This article examines the constraints facing those wishing to use non-motorized cycle and walking routes for sport and recreation activities. Using transcripts from six group interviews, the article identifies an emergent ‘discourse of constraints’, based on the development of conventional constraints models. The theoretical frame of the article is informed by Giddens’s ontological uncertainty, mediated by Beck’s work on individuation and the risk society. The article argues that, rather than being structural, as much policy implies, constraints are largely articulated in intrapersonal and interpersonal terms, as people’s response to the increasing mistrust that they experience in most external environments. As a result, the constraints can only be successfully addressed through the development of new forms of social integration that place the individual within a group or ‘ companion’ context. It is recognized that these types of social forms are at odds with wider processes in sport and recreation, in which people are shifting away from group and club affiliations.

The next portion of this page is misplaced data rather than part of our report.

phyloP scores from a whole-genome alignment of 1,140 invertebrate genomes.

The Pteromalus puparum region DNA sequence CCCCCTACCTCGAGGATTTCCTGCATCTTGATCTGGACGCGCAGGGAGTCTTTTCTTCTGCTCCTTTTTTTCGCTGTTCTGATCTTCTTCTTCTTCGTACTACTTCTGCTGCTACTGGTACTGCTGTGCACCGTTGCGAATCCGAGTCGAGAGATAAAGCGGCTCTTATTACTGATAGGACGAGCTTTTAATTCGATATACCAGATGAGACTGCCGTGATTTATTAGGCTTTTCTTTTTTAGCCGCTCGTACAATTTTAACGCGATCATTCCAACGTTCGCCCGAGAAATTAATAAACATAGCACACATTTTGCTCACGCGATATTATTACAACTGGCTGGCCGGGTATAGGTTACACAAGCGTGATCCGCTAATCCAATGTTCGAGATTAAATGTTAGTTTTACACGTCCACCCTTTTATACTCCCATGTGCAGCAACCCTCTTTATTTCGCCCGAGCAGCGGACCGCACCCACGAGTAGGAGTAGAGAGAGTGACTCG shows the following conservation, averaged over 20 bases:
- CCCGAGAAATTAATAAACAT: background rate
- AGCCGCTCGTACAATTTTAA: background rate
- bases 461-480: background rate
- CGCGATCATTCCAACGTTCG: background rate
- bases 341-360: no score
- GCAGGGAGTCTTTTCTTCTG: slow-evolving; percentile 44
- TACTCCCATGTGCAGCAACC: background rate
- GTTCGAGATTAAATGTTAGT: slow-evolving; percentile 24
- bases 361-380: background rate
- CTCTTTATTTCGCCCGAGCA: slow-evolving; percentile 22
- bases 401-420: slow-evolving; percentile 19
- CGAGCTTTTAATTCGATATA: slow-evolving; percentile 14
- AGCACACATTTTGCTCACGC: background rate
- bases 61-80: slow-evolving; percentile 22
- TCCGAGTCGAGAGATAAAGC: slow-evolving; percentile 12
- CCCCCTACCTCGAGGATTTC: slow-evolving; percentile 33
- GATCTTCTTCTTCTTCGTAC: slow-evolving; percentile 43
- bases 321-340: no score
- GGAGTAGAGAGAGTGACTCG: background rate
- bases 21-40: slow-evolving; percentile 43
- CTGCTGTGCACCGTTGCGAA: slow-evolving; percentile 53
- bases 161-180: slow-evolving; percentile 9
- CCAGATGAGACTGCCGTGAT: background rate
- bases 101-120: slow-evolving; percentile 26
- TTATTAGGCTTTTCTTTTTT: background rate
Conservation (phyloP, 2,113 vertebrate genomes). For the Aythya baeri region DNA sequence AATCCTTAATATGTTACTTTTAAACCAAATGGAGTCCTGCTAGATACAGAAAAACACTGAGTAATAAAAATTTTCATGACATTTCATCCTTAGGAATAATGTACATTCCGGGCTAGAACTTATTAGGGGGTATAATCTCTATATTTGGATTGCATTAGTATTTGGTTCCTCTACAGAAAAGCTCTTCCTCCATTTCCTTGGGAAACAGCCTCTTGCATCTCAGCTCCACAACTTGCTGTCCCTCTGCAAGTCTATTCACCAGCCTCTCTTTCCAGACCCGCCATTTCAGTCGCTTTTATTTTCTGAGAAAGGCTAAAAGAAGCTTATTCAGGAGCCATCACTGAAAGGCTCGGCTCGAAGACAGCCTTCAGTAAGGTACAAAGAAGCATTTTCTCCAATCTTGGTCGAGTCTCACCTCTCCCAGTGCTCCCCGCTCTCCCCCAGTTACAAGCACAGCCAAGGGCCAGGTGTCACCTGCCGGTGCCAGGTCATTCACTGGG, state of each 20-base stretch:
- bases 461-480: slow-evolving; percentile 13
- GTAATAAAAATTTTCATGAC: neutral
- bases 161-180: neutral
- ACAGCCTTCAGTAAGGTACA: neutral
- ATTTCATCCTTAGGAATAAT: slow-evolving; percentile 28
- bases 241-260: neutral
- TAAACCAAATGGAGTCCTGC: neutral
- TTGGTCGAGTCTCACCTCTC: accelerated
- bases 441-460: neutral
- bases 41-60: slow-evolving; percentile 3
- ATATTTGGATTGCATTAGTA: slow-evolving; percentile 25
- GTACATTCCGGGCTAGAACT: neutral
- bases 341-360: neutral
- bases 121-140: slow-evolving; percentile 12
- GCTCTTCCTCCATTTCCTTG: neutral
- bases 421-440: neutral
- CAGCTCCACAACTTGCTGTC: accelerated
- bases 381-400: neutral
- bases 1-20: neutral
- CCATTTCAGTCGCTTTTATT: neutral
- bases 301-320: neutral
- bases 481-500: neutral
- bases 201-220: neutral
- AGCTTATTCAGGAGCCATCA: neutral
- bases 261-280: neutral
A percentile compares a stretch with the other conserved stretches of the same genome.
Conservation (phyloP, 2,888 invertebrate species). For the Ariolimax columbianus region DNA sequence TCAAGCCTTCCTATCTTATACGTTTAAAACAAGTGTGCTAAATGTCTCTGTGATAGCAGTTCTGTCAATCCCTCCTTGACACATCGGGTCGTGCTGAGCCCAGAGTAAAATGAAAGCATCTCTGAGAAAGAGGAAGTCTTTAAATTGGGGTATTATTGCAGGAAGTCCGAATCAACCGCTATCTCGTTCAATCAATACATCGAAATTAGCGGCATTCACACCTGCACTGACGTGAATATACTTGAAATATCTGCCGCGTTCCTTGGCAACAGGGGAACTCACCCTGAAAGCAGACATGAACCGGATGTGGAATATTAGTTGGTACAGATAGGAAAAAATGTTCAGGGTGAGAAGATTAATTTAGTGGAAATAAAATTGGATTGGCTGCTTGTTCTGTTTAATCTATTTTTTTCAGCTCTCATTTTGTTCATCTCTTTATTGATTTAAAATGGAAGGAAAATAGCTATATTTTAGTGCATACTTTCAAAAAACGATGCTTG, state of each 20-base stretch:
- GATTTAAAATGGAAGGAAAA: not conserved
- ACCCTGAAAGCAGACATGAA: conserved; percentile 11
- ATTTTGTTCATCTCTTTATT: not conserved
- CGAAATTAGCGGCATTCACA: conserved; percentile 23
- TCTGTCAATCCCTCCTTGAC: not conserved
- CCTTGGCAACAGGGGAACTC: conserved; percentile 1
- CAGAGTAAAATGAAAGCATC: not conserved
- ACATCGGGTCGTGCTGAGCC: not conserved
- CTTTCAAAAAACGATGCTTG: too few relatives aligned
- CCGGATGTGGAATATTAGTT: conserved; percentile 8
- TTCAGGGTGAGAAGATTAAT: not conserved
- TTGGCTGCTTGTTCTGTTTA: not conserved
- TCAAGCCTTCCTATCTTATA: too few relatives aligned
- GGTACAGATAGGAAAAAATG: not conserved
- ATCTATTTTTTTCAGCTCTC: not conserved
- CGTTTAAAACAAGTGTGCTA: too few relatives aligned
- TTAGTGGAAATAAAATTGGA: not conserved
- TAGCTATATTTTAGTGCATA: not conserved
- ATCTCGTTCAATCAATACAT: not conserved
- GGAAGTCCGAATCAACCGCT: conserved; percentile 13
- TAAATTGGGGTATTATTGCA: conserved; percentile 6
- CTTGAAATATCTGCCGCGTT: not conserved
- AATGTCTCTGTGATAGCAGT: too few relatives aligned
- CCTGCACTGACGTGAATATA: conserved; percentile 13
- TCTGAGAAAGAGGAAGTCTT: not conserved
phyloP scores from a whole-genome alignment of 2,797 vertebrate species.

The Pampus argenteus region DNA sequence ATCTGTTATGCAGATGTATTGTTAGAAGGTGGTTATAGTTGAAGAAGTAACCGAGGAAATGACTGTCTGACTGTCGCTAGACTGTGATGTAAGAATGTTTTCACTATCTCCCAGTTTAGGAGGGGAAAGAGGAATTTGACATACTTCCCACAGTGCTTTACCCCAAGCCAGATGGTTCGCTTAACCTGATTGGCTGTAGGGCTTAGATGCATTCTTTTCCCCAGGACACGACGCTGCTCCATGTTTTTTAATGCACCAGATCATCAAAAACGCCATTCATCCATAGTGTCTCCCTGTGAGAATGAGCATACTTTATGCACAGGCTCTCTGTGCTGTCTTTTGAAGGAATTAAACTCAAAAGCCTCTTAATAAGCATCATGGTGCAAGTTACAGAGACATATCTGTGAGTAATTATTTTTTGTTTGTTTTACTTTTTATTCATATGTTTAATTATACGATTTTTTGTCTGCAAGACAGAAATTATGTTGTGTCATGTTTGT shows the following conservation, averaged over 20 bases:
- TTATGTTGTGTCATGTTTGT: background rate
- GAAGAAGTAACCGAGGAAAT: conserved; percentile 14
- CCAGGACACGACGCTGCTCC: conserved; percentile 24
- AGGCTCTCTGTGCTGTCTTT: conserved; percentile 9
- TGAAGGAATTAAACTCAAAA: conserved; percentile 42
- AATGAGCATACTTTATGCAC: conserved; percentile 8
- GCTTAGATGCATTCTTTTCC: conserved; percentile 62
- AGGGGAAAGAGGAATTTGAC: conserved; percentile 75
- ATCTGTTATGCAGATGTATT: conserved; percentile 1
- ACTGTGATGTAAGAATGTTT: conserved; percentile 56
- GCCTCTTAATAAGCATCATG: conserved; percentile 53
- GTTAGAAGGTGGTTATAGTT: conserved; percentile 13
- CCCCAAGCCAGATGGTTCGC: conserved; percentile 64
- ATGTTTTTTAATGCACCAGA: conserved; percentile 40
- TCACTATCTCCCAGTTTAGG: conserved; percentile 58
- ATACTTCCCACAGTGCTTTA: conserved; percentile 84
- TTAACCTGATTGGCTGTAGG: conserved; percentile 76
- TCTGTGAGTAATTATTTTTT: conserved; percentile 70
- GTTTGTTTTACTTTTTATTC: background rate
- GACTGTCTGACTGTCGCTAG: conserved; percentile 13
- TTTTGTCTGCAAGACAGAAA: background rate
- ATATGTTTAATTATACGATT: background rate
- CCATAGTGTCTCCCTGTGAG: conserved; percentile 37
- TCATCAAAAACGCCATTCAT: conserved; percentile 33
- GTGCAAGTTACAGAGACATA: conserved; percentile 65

|Number of pages||18|
|Journal||International Review for the Sociology of Sport|
|Publication status||Published - Mar 2004|
Bibliographical noteCopyright Sage Publications
- outdoor activities • recreational constraints • risk • uncertainty